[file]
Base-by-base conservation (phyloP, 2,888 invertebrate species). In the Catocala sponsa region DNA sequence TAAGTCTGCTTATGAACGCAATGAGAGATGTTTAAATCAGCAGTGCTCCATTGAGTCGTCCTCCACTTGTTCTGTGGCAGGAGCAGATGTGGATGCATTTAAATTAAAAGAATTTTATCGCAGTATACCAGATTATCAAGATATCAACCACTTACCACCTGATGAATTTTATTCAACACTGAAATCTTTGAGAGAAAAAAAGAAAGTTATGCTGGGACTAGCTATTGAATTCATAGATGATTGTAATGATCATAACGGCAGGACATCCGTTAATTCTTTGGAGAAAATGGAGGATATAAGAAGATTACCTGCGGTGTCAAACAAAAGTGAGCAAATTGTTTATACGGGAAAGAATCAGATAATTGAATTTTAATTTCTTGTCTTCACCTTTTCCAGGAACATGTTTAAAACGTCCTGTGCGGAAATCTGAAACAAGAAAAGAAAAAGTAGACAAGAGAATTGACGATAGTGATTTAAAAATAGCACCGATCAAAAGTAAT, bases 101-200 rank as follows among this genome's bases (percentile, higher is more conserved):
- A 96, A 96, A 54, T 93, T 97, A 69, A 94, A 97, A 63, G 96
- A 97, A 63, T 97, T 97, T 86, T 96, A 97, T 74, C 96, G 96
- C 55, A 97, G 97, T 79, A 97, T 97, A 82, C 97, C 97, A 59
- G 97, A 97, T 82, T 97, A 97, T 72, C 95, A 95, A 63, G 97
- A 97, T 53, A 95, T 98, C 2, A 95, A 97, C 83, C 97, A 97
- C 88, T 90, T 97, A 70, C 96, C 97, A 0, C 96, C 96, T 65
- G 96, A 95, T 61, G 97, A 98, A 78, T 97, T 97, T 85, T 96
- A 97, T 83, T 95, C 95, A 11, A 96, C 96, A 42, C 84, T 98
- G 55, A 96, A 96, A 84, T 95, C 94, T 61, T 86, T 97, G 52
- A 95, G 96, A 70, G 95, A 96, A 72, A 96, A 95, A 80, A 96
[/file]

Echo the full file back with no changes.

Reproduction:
Base-by-base conservation (phyloP, 2,888 invertebrate species). In the Catocala sponsa region DNA sequence TAAGTCTGCTTATGAACGCAATGAGAGATGTTTAAATCAGCAGTGCTCCATTGAGTCGTCCTCCACTTGTTCTGTGGCAGGAGCAGATGTGGATGCATTTAAATTAAAAGAATTTTATCGCAGTATACCAGATTATCAAGATATCAACCACTTACCACCTGATGAATTTTATTCAACACTGAAATCTTTGAGAGAAAAAAAGAAAGTTATGCTGGGACTAGCTATTGAATTCATAGATGATTGTAATGATCATAACGGCAGGACATCCGTTAATTCTTTGGAGAAAATGGAGGATATAAGAAGATTACCTGCGGTGTCAAACAAAAGTGAGCAAATTGTTTATACGGGAAAGAATCAGATAATTGAATTTTAATTTCTTGTCTTCACCTTTTCCAGGAACATGTTTAAAACGTCCTGTGCGGAAATCTGAAACAAGAAAAGAAAAAGTAGACAAGAGAATTGACGATAGTGATTTAAAAATAGCACCGATCAAAAGTAAT, bases 101-200 rank as follows among this genome's bases (percentile, higher is more conserved):
- A 96, A 96, A 54, T 93, T 97, A 69, A 94, A 97, A 63, G 96
- A 97, A 63, T 97, T 97, T 86, T 96, A 97, T 74, C 96, G 96
- C 55, A 97, G 97, T 79, A 97, T 97, A 82, C 97, C 97, A 59
- G 97, A 97, T 82, T 97, A 97, T 72, C 95, A 95, A 63, G 97
- A 97, T 53, A 95, T 98, C 2, A 95, A 97, C 83, C 97, A 97
- C 88, T 90, T 97, A 70, C 96, C 97, A 0, C 96, C 96, T 65
- G 96, A 95, T 61, G 97, A 98, A 78, T 97, T 97, T 85, T 96
- A 97, T 83, T 95, C 95, A 11, A 96, C 96, A 42, C 84, T 98
- G 55, A 96, A 96, A 84, T 95, C 94, T 61, T 86, T 97, G 52
- A 95, G 96, A 70, G 95, A 96, A 72, A 96, A 95, A 80, A 96